"This is the only state in the country that bypassed the General Assembly to authorize [in-state tuition for undocumented immigrants]."
Doreen Costa on Monday, March 26th, 2012 in a radio talk show.
Rhode Island state Rep. Doreen Costa says that Rhode Island is the only state that approved in-state tuition for undocumented immigrants without passing a law.
In a far-reaching decision last September, the Rhode Island Board of Governors for Higher Education voted to make undocumented immigrants eligible for in-state tuition at public colleges. The move was backed by Governor Chafee, but it came only after years of failed attempts to make the change through the General Assembly.
After the vote, opponents complained that the Chafee administration had forced through a sweeping change in state policy through the back door. And almost immediately, some legislators started working to have the decision overturned.
State Rep. Doreen Costa is among those leading the charge in the General Assembly. During a recent appearance on WHJJ’s "Helen Glover Show," the North Kingstown Republican talked about legislation she introduced in January that would repeal the Board of Governors’ decision.
"This is the only state in the country that bypassed the General Assembly to authorize this," Costa said during the March 26 show. "There was a process that should have been done and the governor chose not to do it."
Much has been written in The Journal and other publications about Rhode Island’s decision to offer reduced tuition to undocumented immigrants. Many of those stories have said that Rhode Island is the only state that did so without first passing a law enacting the policy.
But in light of the controversy that continues to swirl around the issue, and Costa’s claim, we thought it would be helpful to revisit that specific question.
First, some background. State Rep. Grace Diaz, D-Providence, has introduced bills in the General Assembly every year since 2004 to extend in-state tuition to undocumented students in good academic standing. But those bills never got far.
During the Carcieri administration, Diaz and other supporters of the policy had also tried unsuccessfully to get the Board of Governors to consider the change.
Only after Chafee took office last year did the board -- with new members appointed by Chafee -- take up the issue. And on Sept. 26, its members voted unanimously to adopt the change.
In the days afterward, Costa and other lawmakers made no secret of their displeasure with the vote, saying the decision was for the General Assembly to make, not the board. In response to a Journal poll, 19 of the 38 state senators and 26 of the 75 state representatives said they opposed the board’s decision.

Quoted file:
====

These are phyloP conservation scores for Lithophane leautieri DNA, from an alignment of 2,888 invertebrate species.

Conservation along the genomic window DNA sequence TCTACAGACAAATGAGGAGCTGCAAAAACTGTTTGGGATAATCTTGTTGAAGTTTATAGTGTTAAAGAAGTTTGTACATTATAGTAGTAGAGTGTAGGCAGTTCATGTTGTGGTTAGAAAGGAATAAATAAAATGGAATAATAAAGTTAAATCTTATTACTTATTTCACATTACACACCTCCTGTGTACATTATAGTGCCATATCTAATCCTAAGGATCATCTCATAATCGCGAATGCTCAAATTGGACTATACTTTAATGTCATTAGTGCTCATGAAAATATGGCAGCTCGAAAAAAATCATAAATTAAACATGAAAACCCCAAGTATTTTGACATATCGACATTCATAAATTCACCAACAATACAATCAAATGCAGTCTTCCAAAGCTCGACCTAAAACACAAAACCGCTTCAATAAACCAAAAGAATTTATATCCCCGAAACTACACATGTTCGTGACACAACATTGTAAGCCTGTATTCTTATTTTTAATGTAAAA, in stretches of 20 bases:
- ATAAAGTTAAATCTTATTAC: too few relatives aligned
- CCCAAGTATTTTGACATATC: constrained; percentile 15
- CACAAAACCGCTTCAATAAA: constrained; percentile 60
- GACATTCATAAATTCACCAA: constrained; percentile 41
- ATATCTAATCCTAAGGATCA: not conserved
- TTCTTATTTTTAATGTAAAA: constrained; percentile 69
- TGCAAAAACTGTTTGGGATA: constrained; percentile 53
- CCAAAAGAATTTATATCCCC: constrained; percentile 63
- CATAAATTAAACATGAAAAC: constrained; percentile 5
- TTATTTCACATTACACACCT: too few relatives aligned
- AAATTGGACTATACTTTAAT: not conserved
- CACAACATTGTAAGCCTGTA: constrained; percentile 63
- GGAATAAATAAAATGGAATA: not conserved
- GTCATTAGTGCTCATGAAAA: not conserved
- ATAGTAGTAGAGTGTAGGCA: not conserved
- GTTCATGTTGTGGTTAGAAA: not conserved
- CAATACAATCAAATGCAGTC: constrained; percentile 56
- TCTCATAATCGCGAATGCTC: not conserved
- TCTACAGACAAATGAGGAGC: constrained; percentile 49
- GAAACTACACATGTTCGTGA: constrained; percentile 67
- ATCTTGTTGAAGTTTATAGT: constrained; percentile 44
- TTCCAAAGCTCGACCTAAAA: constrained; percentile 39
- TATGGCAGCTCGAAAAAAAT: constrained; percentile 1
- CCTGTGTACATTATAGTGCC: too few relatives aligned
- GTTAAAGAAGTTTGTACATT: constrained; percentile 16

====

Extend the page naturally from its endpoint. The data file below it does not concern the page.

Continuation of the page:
Under the new policy, which is set to go into effect this September, undocumented students are eligible for reduced, in-state tuition if they meet certain guidelines. Those include that they have attended an approved Rhode Island high school for three or more years or received a GED, and continue to live in Rhode Island; and that they file an affidavit with their chosen college saying they have taken separate action to legalize their citizenship status, or will do so as soon as they become eligible.
The vote by the Board of Governors made Rhode Island the 13th state to adopt such a policy. (Wisconsin, which had passed a law on reduced tuition in 2009, repealed it last year and is not included in the list.)
And, according to the National Conference of State Legislatures, every other state that has the policy did in fact pass a law first, starting with Texas in 2001 and followed by California (2001), Utah (2002), New York (2002), Washington (2003), Oklahoma (2003), Illinois (2003), Kansas (2004), New Mexico (2005), Nebraska (2006), Maryland (2011) and, most recently, Connecticut (2011).
We double-checked the legislation in each state. The NCSL’s information is correct.
State Rep. Doreen Costa said that Rhode Island is the only state that decided to allow in-state tuition for undocumented immigrants without enacting a law first.
The Rhode Island Board of Governors made the move as a matter of policy. In the dozen other states that offer reduced tuition to undocumented students it is a matter of law.
State Rep. Grace Diaz has once again submitted a bill to write the policy into law. But until her legislation passes, the Ocean State will stand alone on this issue.
We rule Costa’s statement True.
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